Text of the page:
Rob
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Old 04-22-2018, 07:49 AM   #13
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There is nothing complicated about switching from dual to single lever controls or the other way. All you do is change out the actual shifter/throttle. There are no changes to the cables.
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Old 04-22-2018, 10:02 AM   #14
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I prefer dual levers because I can shift without any possibility of changing RPMs. Working shifters only makes for smooth competent maneuvering.
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Old 04-22-2018, 11:52 AM   #15
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Thanks for the info! One thing that I've read in several places has me a little perplexed and maybe you can expound on it. Maneuvering the cat at slow speed such as docking you have to center and lock the wheel. From what I've read, on a power boat, you turn the wheel hard over to port or starboard and leave it there while maneuvering. Does this sound right? Why wouldn't you just keep the wheel centered?
When backing a single screw boat, depending on whether a left or right hand propeller, the boat will pull to port or starboard. If the boat pulls to port you set the rudder to starboard and give some forward motion to push your stern back to the center. This is referred to as "Back and Fill". You back up some then push the stern over.

If your boat has one steering station, a conversion to single lever is quite easy and costs $500 for a good control. 2 stations will be maybe $1,200. A quality "Pull Pull" 2 station setup is far more reliable than the push pull combiner systems.

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Old 04-22-2018, 12:58 PM   #16
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getting used to ANY system is only a few hours the first time and I submit this story to prove it.

I bought my Gulfstar 36 in Tampa with dual controls. They were connected backwards but I was in a hurry to fit into a weather window so left port with the backwards controls (Gear forward was REVERSE and back was FORWARD, throttle forward was slow and back was fast) The first 10 minutes I almost wrecked the boat, 20 minutes later it was working, 35 days later I arrived in Texas and was operating the boat like I had always had a reversed control. Comfortable as could be. Because it was comfortable AND I was afraid changing would mean I had to learn all over again, I didnt correct it and sailed the boat that way for 5 years.
Many years ago I had a friend who built his own boat with a big outboard. He had the steering backwards, but chose to leave it that way. Didn't bother him at all...
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Old 04-22-2018, 03:10 PM   #17
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Sidclark,

If you decide to go with single lever, dual function controls I have two Kobelt units I would be willing to sell at a very attractive price. They are used in good condition. Don't remember the model but will get it if you are interested.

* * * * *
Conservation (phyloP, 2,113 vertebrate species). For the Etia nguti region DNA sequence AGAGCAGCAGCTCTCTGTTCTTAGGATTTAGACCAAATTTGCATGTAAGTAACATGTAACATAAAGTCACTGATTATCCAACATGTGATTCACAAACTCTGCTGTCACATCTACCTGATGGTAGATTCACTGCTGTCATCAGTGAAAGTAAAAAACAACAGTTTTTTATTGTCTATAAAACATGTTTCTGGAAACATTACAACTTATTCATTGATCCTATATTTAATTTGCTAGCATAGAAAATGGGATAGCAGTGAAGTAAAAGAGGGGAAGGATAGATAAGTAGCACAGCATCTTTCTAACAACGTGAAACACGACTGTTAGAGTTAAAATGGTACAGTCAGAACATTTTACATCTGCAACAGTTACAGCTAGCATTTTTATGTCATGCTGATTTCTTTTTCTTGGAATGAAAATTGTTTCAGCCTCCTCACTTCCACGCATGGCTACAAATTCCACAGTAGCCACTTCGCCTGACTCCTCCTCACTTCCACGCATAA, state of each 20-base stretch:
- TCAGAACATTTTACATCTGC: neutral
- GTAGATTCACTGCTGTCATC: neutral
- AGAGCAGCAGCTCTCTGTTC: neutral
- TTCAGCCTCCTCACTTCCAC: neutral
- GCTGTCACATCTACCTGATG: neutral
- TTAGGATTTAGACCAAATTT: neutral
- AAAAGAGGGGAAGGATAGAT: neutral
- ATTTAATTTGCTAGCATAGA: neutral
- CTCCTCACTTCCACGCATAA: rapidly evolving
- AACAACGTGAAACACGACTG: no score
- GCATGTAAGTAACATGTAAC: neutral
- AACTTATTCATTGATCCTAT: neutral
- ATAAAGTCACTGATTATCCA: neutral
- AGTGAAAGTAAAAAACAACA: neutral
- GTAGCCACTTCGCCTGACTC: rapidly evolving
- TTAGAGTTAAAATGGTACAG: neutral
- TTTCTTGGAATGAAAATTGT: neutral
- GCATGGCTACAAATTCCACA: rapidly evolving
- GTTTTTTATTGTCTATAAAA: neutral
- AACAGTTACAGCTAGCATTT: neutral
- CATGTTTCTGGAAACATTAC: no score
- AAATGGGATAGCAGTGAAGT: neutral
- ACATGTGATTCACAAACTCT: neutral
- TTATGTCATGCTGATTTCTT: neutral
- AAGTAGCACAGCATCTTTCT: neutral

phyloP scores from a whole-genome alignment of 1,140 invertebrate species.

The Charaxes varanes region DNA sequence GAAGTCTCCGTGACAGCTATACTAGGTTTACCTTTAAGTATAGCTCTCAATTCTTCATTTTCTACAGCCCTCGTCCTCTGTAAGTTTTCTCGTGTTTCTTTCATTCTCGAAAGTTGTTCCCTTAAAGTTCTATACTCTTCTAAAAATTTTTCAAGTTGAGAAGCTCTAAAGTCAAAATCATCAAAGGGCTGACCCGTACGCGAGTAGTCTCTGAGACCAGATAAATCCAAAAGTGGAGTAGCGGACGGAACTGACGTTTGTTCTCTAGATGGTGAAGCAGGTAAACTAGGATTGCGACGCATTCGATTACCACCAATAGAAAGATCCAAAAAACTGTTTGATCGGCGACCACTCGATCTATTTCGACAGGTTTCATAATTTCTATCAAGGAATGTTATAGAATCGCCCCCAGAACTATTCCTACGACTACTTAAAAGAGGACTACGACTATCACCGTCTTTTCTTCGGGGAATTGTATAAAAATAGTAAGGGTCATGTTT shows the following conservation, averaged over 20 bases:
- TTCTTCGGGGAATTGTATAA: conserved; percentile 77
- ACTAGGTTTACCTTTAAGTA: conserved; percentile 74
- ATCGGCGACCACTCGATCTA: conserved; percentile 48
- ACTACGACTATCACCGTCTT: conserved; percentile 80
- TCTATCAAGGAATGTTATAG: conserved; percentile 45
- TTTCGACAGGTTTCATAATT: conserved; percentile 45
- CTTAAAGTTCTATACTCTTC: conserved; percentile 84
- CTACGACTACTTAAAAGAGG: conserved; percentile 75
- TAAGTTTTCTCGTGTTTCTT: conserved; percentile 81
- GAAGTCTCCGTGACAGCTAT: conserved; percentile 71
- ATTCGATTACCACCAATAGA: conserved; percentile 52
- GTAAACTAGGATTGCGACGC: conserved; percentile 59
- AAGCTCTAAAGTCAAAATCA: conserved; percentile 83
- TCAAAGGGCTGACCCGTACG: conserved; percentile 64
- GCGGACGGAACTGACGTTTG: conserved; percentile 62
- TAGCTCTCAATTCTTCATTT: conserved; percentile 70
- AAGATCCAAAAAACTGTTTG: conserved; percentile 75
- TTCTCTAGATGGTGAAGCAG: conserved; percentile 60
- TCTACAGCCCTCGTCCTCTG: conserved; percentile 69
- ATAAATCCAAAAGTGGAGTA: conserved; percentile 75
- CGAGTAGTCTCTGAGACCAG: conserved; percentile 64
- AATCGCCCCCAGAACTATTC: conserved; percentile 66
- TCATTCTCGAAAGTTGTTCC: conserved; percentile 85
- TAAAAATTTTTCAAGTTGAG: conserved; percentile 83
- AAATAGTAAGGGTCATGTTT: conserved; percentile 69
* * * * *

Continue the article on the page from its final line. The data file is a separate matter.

Rob
Thank you, I'll remember that if it comes down to it. We're still dialing in what we want in a boat. So far, the ones that fit what we want to do are sundeck trawlers and motoryachts. Top of the list is fuel burn. We're ok with traveling at 6-10 knots and would like to burn under 5GPH. Has to be twin engine. Has to have a centerline queen. The wife loves the Grand Banks, but with twins in the master kills the deal. Somewhere between 30 and 42 foot. We try to avoid marinas and tend to live on the hook. Our cruising grounds are the ICW from Annapolis down to the Keys and the west coast of Florida. If the timing is right we'll spend a few months in the Bahamas.

I've got to figure out which boats are more rolly then others, because we do spend a lot of time on the hook. Wow, I've gone way off thread here....
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Old 05-24-2018, 04:50 PM   #18
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Hi Rob,

I'm be interested in the controls. I have a 36 Gulfstar trawler wiith twin Perkins 4-154. It's a dual station setup with main and flybridge, stations.
I'm located in San Diego, CA. The model number would be helpful to see if they will work for me.

Thanks
Roy


If you decide to go with single lever, dual function controls I have two Kobelt units I would be willing to sell at a very attractive price. They are used in good condition. Don't remember the model but will get it if you are interested.

Rob[/QUOTE]
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Old 05-24-2018, 05:43 PM   #19
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Greetings,
Mr. S. Welcome aboard. I'm in the "stick with what you get" crowd. You will have PLENTY to do in the honeymoon stage without worrying about changing out controls.



Regarding maneuvering: For the most part the rudder will be fine amidships but there may be occasion where having the rudders hard over will assist in certain conditions...a very tight turn, perhaps.
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Old 05-24-2018, 08:18 PM   #20
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[QUOTE=RTD;665932]Hi Rob,

I'm be interested in the controls. I have a 36 Gulfstar trawler wiith twin Perkins 4-154. It's a dual station setup with main and flybridge, stations.
I'm located in San Diego, CA. The model number would be helpful to see if they will work for me.

RTD,

We are on the boat heading out for Memorial weekend in the morning. I will post the model on Tuesday.

Rob